Raymond Williams (1921-1988) was an academic and English-language novelist. The son of a railway worker, he lived in Y Pandy, Monmouthshire. During his childhood, radical changes spread through Europe with the outbreak of the Spanish Civil War in 1936 and the rise of fascism. He was a member of the Left Book Club, who were dedicated to the dissemination of political and socialist texts. In 1940, while studying at Trinity College, Cambridge, Williams joined the army.
Following the war, Williams continued his academic career, with an emphasis upon culture, the interaction between language, literature and society. Some of his most significant works are ‘The Country and the City’ (1973) and ‘Marxism and Literature’ (1977).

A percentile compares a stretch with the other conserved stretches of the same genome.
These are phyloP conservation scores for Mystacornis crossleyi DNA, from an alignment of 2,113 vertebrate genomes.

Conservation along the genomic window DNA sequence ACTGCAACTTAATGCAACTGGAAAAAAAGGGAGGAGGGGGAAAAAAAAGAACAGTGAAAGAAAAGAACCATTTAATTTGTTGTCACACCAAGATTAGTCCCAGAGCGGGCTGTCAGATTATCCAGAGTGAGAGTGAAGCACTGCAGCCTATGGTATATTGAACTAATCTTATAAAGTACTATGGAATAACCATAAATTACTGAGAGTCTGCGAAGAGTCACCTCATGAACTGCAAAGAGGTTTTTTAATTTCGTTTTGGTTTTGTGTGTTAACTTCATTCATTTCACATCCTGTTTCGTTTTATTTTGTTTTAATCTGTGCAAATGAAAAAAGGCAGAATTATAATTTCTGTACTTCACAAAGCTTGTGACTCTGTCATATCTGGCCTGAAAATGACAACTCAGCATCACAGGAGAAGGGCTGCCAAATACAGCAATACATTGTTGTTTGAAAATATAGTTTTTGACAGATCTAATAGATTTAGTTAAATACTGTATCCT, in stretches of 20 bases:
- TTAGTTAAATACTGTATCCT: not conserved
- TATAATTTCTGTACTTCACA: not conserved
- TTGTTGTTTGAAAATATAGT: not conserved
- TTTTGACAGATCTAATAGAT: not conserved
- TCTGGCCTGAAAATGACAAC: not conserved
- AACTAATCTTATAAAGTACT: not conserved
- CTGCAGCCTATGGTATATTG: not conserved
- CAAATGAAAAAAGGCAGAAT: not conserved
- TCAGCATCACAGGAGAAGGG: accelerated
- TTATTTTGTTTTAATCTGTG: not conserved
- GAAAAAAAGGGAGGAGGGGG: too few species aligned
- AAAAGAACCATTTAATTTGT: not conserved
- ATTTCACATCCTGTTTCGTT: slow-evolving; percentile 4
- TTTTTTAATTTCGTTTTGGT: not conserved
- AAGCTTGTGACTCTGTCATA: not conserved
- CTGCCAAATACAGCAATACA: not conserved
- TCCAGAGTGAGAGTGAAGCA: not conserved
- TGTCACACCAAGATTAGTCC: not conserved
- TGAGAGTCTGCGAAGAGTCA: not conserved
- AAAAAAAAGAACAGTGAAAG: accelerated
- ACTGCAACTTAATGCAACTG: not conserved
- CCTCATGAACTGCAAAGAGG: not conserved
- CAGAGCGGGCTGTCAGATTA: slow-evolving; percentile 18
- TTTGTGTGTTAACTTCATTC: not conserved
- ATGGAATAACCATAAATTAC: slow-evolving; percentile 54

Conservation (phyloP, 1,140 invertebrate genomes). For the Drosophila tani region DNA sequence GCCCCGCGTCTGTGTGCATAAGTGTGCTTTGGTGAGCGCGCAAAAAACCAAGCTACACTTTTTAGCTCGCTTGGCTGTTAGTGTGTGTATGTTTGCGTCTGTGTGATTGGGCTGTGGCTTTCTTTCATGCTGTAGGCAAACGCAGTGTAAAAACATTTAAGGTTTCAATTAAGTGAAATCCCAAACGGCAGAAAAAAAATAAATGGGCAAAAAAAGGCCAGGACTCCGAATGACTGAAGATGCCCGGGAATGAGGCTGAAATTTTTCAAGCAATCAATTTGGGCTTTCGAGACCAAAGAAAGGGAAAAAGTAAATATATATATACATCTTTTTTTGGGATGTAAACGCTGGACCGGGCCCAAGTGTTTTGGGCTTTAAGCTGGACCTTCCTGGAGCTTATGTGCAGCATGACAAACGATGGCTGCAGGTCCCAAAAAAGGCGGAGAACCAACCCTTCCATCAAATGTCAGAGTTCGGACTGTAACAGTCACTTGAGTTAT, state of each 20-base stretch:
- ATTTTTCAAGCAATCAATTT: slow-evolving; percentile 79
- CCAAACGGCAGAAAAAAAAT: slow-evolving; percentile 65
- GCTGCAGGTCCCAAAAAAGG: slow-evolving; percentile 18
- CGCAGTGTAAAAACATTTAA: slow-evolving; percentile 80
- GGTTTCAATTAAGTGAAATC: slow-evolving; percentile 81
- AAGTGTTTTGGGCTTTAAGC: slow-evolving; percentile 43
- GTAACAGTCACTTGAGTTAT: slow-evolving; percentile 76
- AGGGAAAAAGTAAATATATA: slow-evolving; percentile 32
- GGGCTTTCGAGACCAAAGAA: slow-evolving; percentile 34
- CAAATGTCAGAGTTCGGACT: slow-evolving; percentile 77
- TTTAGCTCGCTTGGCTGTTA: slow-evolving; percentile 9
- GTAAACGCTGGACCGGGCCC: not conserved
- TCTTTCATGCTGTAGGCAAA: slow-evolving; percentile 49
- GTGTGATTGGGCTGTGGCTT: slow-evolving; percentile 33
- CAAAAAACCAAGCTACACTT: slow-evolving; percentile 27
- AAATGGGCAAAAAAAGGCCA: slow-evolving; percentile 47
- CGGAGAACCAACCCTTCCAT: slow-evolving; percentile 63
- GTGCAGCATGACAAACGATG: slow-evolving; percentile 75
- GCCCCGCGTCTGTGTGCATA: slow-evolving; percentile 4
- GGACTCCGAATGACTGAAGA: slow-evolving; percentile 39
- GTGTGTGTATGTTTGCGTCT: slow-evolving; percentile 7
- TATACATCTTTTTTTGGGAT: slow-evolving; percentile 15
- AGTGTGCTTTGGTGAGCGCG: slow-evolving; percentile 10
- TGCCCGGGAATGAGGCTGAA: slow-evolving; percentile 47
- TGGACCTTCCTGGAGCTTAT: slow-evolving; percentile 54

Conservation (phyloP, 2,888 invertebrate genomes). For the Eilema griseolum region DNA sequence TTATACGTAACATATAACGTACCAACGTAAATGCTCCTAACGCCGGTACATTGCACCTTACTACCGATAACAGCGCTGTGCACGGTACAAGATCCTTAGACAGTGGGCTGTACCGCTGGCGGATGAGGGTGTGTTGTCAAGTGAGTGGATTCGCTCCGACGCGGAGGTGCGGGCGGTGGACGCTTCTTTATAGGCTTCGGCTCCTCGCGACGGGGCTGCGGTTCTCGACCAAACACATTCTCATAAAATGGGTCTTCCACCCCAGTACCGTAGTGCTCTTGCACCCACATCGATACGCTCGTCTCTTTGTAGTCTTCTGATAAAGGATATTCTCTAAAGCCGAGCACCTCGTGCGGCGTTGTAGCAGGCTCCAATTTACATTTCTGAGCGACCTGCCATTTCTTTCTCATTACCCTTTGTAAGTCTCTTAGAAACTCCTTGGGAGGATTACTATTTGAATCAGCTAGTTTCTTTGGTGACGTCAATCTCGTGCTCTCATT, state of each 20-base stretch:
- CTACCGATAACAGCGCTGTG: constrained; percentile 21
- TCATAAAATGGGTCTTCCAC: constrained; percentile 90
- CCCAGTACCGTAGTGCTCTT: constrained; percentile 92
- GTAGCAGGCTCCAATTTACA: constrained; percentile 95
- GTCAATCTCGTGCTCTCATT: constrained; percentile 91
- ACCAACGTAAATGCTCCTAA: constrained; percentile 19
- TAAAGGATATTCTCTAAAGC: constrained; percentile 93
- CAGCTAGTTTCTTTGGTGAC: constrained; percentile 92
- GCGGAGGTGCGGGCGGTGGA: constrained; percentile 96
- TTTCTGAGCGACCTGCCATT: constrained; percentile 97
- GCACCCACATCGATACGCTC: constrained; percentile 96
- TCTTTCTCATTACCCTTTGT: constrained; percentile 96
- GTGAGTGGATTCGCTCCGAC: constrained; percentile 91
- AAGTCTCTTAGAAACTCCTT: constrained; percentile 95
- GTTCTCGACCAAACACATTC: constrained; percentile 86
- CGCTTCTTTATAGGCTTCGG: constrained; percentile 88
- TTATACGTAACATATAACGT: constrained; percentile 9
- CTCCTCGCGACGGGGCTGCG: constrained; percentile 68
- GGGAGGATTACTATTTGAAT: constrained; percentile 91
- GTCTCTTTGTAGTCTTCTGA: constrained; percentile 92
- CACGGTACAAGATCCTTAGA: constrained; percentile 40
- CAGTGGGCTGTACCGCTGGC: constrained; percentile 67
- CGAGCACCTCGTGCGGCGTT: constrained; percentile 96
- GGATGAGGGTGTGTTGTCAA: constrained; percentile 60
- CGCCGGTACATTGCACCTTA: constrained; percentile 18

He wrote six novels, including Border Country, three plays and many short stories.
Having retired, Williams moved to Saffron Walden, where he worked on his last novel: an experimental historical novel entitled People of the Black Mountains. The Raymond Williams Society was established in 1989 to develop and discuss his work.